Confirmation of Carfentanil, U-47700 and Other Synthetic Opioids in a Human Performance Case by LC-MS-MS.J Anal Toxicol. 2017 07 01; 41(6):493-497.JA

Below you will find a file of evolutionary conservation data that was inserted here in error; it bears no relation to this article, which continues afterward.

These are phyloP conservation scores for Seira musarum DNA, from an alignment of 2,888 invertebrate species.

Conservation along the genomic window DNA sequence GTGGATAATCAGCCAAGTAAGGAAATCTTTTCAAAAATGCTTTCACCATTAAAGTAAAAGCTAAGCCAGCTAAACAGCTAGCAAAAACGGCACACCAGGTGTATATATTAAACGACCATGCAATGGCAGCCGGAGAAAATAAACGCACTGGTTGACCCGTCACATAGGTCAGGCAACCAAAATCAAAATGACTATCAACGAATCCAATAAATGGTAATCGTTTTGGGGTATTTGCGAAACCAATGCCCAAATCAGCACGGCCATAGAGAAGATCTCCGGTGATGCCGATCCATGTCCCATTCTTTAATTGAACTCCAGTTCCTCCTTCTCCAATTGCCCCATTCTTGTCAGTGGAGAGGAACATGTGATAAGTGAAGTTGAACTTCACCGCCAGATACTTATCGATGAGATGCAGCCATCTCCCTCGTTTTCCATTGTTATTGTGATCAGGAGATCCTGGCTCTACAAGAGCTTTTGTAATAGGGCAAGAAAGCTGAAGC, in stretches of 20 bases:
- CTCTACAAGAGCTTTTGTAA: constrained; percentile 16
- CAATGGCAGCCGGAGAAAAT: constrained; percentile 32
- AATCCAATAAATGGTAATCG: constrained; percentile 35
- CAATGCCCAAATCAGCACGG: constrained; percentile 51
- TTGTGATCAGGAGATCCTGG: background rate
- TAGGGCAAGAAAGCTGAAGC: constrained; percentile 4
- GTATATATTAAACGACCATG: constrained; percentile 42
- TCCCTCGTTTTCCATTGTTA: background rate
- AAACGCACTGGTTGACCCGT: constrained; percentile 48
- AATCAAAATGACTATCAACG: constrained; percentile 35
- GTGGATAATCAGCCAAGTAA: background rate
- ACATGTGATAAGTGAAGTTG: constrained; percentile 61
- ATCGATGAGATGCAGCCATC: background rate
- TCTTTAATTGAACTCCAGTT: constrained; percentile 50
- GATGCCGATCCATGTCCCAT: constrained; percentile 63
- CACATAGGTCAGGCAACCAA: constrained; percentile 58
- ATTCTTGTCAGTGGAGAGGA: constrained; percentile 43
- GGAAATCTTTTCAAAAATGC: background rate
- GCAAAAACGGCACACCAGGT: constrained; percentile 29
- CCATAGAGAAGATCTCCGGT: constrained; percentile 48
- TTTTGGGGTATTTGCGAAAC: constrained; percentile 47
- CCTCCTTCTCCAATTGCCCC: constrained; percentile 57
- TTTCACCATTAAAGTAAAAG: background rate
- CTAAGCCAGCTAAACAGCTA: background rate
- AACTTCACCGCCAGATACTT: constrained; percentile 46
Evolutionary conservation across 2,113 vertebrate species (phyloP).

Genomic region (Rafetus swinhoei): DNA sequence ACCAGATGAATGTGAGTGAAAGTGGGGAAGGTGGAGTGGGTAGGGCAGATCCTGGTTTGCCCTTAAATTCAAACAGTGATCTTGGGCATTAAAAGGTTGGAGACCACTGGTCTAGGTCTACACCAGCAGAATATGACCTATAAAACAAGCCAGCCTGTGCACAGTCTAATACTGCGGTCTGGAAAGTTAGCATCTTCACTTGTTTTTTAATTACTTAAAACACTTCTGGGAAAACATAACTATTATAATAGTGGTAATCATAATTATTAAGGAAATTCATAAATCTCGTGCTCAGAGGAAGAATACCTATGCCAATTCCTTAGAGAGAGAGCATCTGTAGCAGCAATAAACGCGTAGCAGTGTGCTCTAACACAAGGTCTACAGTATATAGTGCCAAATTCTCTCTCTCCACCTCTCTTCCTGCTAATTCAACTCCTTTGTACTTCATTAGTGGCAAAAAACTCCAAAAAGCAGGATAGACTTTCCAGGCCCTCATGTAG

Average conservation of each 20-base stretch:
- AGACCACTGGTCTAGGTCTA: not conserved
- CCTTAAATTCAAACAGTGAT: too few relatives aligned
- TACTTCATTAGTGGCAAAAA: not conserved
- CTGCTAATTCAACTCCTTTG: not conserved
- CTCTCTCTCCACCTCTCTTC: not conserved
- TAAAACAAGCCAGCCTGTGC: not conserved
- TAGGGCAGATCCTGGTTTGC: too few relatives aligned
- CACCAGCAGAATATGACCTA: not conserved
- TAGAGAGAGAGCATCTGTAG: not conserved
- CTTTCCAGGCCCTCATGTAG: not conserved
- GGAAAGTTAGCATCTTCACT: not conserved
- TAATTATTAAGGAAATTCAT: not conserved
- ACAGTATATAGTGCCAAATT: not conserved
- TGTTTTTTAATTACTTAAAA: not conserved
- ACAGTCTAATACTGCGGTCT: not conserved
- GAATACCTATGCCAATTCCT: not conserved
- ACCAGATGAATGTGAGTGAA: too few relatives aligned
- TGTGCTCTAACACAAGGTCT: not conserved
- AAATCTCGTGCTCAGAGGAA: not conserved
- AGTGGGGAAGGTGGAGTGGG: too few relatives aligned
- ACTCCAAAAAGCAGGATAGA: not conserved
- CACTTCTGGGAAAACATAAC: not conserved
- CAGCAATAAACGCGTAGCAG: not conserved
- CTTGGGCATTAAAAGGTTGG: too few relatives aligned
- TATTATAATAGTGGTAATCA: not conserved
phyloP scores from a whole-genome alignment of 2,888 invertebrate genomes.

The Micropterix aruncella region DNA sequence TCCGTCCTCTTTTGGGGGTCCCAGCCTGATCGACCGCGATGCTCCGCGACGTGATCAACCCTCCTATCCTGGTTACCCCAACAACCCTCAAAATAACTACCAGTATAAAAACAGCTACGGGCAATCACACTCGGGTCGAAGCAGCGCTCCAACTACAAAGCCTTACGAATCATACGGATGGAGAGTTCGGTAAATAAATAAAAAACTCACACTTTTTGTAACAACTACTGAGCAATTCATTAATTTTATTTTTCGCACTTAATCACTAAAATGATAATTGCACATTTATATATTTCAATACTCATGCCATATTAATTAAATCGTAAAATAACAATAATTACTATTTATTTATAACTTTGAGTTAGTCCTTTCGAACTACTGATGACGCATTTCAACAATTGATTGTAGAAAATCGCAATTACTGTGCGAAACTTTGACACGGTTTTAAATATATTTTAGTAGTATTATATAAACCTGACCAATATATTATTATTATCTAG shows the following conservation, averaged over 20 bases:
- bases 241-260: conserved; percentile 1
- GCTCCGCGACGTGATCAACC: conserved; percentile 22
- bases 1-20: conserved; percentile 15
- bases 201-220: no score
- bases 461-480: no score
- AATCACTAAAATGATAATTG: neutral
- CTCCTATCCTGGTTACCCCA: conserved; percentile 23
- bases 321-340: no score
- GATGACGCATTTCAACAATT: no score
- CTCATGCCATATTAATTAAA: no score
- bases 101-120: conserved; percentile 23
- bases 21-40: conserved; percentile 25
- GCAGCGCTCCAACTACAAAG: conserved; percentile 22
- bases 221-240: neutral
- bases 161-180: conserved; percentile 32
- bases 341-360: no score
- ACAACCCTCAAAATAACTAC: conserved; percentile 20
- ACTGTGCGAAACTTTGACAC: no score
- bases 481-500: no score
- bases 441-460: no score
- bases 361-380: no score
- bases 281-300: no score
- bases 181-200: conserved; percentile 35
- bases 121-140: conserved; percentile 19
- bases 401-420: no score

Recently, it has been documented that there has been a rise in synthetic opioid abuse. Synthetic opioids are compounds that were created to act as agonists for the opioid receptors. Like synthetic cannabinoids, most of these compounds were created by research groups or pharmaceutical companies in an attempt to find compounds that have medicinal use. Synthetic opioids have severe health implications when abused that can include hospitalization and death. Due to the high potency and the low dose required to produce the desired effects for these compounds, it was hypothesized that they may not be detectable in human performance case samples. However, this report documents a male driver who was involved in a single-vehicle incident. First responders treated the subject with naloxone as opioid drug impairment was suspected and he was transported to the local emergency room. The subject consented to a blood draw for a driving under the influence (DUI) investigation. Initial routine testing identified alprazolam at 55 ng/mL and fentanyl at less than 0.5 ng/mL. Further testing using a validated liquid chromatography-tandem mass spectrometry (LC-MS-MS) assay, confirmed the presence of carfentanil, furanyl fentanyl, para-fluoroisobutyryl fentanyl, U-47700 and its metabolite. To the author's knowledge, this is the first report of a DUI cases where carfentanil, U-47700 and other synthetic opioids were confirmed and described in a human performance blood sample. This case demonstrates the need to supplement routine toxicological analyses with a sensitive methodology that can detect synthetic opioids in human performance cases where opioid use may be implicated.